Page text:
Chinese scientist who gene-edited babies fired by university

Chinese scientist He Jiankui claims he used a gene-editing technology known as CRISPR-Cas9 to alter the embryonic genes of twin girls. (AP)
Updated 21 January 2019
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Chinese scientist who gene-edited babies fired by university

  • Hundreds of Chinese and international scientists condemned He Jiankui
  • Chinese authorities also denounced He and issued a temporary halt to research activities involving the editing of human genes

SHENZHEN, China: A Chinese scientist responsible for what he said were the world’s first “gene-edited” babies evaded oversight and broke guidelines in a quest for fame and fortune, state media said on Monday, as the university where he worked announced his dismissal.
He Jiankui said in November that he used a gene-editing technology known as CRISPR-Cas9 to alter the embryonic genes of twin girls born that month, sparking an international outcry about the ethics and safety of such research.
Hundreds of Chinese and international scientists condemned He and said any application of gene editing on human embryos for reproductive purposes was unethical.
Chinese authorities also denounced He and issued a temporary halt to research activities involving the editing of human genes.
He had “deliberately evaded oversight” with the intent of creating a gene-edited baby “for the purpose of reproduction,” according to the initial findings of an investigating team set up by the Health Commission of China in southern Guangdong province, Xinhua news agency reported.
He had raised funds himself and privately organized a team of people to carry out the procedure in order to “seek personal fame and profit,” Xinhua said, adding that he had forged ethical review papers in order to enlist volunteers for the procedure.
The safety and efficacy of the technologies He used are unreliable and creating gene-edited babies for reproduction is banned by national decree, the report said.
The Southern University of Science and Technology (SUSTech) in the city of Shenzhen, said in a statement on its website that He had been fired.
“Effective immediately, SUSTech will rescind the work contract with Dr. Jiankui He and terminate any of his teaching and research activities at SUSTech,” the statement said.
The university added the decision came after a preliminary investigation by the Guangdong Province Investigation Task Force.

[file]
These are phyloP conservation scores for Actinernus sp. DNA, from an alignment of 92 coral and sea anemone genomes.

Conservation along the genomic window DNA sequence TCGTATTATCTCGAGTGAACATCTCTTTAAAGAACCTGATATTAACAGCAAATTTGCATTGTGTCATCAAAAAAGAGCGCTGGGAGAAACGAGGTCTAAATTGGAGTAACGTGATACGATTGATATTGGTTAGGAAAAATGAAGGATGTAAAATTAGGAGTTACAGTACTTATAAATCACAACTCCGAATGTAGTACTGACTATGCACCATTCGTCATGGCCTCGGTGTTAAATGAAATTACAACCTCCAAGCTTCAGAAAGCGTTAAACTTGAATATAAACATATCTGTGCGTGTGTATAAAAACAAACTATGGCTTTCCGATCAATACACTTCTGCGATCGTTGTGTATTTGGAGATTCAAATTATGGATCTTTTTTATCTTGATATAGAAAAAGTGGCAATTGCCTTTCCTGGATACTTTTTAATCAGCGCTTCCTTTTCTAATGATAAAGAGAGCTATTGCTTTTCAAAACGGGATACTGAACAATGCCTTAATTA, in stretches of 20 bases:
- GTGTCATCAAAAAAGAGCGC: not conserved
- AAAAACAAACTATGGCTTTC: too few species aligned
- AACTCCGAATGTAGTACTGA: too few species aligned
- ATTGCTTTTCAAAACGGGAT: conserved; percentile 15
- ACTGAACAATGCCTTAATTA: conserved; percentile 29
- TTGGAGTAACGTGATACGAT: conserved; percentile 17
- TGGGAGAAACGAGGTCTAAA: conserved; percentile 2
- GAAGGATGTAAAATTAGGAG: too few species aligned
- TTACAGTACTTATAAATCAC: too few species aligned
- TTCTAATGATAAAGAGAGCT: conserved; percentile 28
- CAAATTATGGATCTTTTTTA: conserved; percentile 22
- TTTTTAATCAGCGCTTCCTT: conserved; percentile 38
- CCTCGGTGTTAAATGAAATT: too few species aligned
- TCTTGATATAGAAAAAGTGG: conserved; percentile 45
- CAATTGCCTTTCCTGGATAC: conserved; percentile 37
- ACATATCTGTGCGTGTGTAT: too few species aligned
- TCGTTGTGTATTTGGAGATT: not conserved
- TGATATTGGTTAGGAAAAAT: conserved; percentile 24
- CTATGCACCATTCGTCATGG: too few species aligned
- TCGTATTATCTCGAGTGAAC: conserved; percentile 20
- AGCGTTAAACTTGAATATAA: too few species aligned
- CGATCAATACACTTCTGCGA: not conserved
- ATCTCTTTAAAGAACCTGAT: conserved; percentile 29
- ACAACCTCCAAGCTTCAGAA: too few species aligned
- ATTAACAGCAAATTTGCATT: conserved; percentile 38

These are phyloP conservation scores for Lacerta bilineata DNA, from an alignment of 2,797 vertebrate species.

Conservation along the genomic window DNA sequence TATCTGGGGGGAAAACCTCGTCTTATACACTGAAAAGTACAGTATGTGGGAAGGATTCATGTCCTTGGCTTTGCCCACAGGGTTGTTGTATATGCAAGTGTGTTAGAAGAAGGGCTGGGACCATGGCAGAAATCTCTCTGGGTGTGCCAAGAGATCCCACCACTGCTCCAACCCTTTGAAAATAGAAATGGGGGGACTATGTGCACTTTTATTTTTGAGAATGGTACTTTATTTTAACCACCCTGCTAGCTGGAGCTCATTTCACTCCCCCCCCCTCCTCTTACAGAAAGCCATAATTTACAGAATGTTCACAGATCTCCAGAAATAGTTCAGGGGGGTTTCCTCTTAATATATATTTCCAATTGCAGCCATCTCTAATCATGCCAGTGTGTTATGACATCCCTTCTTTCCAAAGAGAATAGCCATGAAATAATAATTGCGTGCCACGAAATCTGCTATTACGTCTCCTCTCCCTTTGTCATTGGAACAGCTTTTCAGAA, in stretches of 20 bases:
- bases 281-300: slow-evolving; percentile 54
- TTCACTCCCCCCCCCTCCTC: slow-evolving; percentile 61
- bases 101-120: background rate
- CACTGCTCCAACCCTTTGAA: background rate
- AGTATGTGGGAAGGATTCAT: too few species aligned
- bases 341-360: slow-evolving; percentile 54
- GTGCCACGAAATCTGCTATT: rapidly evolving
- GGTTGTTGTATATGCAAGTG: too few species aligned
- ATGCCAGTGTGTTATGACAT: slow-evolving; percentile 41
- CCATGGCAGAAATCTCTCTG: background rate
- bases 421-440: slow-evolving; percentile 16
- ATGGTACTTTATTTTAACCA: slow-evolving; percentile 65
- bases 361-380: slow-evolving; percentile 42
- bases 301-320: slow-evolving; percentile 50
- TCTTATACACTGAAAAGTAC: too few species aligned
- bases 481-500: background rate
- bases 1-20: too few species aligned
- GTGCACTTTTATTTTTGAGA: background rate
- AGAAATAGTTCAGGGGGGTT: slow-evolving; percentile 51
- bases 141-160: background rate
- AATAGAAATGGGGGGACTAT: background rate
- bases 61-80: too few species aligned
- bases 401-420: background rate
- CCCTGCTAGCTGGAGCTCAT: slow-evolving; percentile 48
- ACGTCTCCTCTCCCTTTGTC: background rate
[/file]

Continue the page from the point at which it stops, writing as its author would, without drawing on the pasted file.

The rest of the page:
Neither He nor a representative could be reached for comment on Monday.
He defended his actions at a conference in Hong Kong in November, saying that he was “proud” of what he had done and that gene editing would help protect the girls from being infected with HIV, the virus that causes AIDS.
He’s announcement sparked a debate among Chinese legal scholars over which laws He had technically broken by carrying out the procedure, as well as whether he could be held criminally responsible or not.
Many scholars pointed to a 2003 guideline that bans altered human embryos from being implanted for the purpose of reproduction, and says altered embryos cannot be developed for more than 14 days.
The case files of those involved who are suspected of committing crimes had been sent to the ministry of public security, an unnamed spokesperson for the investigation team was quoted by Xinhua as saying.


Australia says foreign government behind cyberattack on lawmakers

Australia's Prime Minister Scott Morrison. (AFP)
Updated 18 February 2019
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Australia says foreign government behind cyberattack on lawmakers

  • Morrison did not name any suspects, but analysts have said China, Russia and Iran were the most likely culprits

SYDNEY: A cyberattack on Australian lawmakers that breached the networks of major political parties was probably carried out by a foreign country, Prime Minister Scott Morrison said on Monday, without naming any suspects.
As Australia heads for an election due by May, lawmakers were told this month told to urgently change their passwords after the cyber intelligence agency detected an attack on the national parliament’s computer network.
The hackers breached the networks of Australia’s major political parties, Morrison said, as he issued an initial assessment by investigators.
“Our cyber experts believe that a sophisticated state actor is responsible for this malicious activity,” he told parliament.
“We also became aware that the networks of some political parties, Liberal, Labor and Nationals have also been affected.”
Morrison did not reveal what information was accessed, but he said there was no evidence of election interference.
Australians will return to the polls by May.
Morrison did not name any suspects, but analysts have said China, Russia and Iran were the most likely culprits.
“When you consider motivation, you would have to say that China is the leading suspect, while you wouldn’t rule out Russia either,” said Fergus Hanson, head of the International Cyber Policy Center at think-tank the Australian Strategic Policy Institute.
“It is the honey-pot of juicy political gossip that has been hoovered up. Emails showing everything from the dirty laundry of internal fights through to who supported a policy could be on display.”
Ties with China have deteriorated since 2017, after Canberra accused Beijing of meddling in its domestic affairs. Both countries have since sought to mend relations, but Australia remains wary of China.
Tension rose this month after Australia rescinded the visa of a prominent Chinese businessman, just months after barring Chinese telecoms giant Huawei Technologies from supplying equipment to its 5G broadband network.
Officers of Russia’s GRU military intelligence agency covertly monitored computers of US Democratic candidate, Hillary Clinton’s 2016 presidential campaign and campaign committees, and stole large amounts of data, US investigators have concluded.